It is an object of the present invention to provide a new and improved tone only function for a pager.
It is a further object of the present invention to provide a new and improved tone only function for a pager which is capable of dialing a variety of telephone numbers.
It is a further object of the present invention to provide a new and improved tone only function for a pager which is capable of changing phone numbers stored therein by a call from the paging terminal.
It is a further object of the present invention to provide a new and improved pager which is much more convenient and less expensive than prior art pagers.
These and other objects are realized in a tone only function for a pager including a memory for storing a plurality of telephone numbers each at a predetermined address therein, a controller for receiving a telephone number from the memory in response to one of the predetermined addresses being supplied thereto, a receiver for receiving signals including one of the predetermined addresses transmitted by a remote transmitter, an address decoder for decoding the predetermined addresses in the received signals and supplying the decoded addresses to the controller, and a DTMF generator coupled to receive telephone number signals from the controller and convert them into audible DTMF signals for automatic dialing.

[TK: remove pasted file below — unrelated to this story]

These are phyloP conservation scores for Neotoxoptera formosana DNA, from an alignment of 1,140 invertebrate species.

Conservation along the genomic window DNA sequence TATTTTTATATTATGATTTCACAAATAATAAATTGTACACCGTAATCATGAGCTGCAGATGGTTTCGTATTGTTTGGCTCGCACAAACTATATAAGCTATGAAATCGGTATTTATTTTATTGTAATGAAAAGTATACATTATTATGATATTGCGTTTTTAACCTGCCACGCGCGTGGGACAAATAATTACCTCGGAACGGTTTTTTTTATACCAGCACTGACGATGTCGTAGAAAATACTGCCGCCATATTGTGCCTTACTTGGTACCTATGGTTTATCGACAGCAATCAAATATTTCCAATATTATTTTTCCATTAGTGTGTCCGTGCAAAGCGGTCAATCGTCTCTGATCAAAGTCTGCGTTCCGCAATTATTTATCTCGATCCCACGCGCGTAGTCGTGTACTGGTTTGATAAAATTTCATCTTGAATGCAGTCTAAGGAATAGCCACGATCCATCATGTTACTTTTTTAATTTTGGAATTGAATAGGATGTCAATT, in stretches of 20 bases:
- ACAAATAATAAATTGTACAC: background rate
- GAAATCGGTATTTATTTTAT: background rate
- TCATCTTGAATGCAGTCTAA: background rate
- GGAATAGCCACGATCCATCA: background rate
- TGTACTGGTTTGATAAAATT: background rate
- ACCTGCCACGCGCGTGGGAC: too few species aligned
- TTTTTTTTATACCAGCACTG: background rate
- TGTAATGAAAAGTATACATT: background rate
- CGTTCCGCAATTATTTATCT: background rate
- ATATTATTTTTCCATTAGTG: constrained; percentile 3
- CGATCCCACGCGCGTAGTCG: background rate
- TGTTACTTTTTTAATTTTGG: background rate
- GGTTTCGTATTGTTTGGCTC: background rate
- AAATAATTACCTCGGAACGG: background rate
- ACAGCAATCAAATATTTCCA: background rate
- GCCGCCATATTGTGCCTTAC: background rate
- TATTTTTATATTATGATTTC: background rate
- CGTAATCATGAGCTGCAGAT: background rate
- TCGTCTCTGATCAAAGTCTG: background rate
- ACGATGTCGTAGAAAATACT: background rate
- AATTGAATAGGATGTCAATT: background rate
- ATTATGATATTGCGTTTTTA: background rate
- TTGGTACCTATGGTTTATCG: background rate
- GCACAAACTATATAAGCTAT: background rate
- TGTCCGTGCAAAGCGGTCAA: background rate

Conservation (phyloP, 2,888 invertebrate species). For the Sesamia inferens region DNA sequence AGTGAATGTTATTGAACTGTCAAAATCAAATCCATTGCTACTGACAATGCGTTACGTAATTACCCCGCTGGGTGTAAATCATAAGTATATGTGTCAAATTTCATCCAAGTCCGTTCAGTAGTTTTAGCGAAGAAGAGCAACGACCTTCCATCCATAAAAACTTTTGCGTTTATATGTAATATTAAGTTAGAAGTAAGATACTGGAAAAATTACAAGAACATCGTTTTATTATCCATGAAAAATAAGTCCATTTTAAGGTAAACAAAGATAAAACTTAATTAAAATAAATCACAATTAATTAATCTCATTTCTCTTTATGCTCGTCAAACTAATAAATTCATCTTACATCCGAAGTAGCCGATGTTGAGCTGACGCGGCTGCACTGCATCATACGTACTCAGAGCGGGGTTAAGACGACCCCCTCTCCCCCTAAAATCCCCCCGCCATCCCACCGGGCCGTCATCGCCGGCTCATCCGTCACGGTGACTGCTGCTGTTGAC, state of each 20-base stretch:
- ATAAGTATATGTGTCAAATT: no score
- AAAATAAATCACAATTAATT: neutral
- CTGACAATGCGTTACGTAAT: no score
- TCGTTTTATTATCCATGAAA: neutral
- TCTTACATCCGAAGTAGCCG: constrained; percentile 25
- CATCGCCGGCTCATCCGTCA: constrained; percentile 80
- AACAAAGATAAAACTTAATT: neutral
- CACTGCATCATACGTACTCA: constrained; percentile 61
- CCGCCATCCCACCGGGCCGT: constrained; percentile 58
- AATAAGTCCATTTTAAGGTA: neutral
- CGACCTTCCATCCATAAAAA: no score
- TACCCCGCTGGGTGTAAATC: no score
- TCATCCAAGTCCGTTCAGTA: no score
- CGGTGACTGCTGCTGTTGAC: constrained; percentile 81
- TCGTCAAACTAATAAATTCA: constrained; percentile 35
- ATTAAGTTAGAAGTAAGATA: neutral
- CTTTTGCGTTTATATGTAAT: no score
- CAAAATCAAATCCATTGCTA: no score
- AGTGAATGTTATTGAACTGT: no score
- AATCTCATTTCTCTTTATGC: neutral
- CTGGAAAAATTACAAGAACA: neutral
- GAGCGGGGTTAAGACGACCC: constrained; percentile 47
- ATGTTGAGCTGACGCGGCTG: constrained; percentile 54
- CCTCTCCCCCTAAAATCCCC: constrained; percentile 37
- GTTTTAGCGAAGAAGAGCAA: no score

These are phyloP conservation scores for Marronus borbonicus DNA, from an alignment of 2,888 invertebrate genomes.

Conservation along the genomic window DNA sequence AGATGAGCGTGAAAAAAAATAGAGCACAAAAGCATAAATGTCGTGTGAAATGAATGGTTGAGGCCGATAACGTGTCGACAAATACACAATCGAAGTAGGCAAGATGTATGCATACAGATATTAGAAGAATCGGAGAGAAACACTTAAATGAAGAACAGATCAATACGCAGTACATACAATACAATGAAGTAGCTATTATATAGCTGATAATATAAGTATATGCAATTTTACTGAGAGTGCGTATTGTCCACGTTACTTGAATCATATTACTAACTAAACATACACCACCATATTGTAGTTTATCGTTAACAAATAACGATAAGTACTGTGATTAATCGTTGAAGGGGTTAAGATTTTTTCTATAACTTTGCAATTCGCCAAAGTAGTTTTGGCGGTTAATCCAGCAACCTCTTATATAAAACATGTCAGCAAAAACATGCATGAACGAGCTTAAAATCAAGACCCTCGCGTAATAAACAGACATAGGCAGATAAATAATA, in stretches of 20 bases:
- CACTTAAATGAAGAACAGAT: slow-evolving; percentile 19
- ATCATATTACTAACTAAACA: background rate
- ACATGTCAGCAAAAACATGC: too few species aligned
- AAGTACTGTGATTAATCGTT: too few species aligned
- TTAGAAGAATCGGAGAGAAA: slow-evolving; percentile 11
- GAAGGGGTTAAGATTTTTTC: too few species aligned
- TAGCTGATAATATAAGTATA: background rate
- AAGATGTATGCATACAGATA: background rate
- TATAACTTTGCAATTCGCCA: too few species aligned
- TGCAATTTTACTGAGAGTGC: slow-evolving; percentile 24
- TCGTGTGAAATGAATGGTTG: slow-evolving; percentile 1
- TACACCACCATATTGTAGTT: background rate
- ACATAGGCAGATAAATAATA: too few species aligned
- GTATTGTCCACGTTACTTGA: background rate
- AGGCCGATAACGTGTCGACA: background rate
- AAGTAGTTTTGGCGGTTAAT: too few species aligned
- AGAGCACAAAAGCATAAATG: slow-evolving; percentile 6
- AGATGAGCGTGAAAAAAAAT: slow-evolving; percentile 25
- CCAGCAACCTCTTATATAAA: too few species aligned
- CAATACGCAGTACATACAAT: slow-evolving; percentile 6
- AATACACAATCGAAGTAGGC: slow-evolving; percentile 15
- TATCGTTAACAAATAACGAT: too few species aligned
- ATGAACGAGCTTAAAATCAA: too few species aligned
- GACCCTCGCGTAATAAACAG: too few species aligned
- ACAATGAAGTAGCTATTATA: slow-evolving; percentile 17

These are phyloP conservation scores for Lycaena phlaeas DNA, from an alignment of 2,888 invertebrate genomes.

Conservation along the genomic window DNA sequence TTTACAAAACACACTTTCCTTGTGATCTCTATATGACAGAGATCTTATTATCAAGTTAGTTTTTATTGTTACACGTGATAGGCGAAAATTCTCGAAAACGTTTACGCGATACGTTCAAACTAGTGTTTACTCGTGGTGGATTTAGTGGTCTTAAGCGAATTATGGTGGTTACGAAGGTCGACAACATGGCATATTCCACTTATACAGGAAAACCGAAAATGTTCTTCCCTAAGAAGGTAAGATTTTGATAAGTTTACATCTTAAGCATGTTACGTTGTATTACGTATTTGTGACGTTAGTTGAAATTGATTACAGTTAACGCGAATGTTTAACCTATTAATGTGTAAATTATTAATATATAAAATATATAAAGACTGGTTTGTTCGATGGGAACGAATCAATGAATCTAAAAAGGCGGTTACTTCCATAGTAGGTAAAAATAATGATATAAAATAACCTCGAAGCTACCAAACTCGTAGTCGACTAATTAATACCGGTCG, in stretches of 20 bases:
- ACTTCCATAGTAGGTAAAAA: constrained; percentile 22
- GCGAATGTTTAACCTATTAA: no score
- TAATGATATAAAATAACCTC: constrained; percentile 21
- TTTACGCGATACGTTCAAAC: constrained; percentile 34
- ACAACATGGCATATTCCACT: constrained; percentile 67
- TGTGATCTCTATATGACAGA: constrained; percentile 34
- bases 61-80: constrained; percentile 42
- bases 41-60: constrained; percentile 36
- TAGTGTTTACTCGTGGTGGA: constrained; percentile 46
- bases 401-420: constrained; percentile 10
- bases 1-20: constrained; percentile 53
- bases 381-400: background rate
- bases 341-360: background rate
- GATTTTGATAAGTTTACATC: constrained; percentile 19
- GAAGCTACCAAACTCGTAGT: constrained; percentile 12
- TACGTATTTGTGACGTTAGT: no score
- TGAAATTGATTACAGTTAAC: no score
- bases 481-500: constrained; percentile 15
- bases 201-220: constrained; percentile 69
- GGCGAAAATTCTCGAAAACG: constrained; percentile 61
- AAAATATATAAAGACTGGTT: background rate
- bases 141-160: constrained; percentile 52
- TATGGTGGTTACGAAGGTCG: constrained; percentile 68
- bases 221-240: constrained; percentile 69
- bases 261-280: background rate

These and other objects are further realized in a pager including an erasable memory and methods of operation wherein the telephone numbers stored at predetermined addresses can be changed by a message from the paging terminal and the pager activates an indicator if the new telephone number is a long distance call.
Referring to the drawings:
FIG. 1 is a simplified block diagram of a tone only pager embodying the present invention;
FIG. 2 is a flow chart illustrating the signal reception processes for the pager of FIG. 1; and
FIG. 3 is a flow chart illustrating various operator controlled functions of the pager of FIG. 1.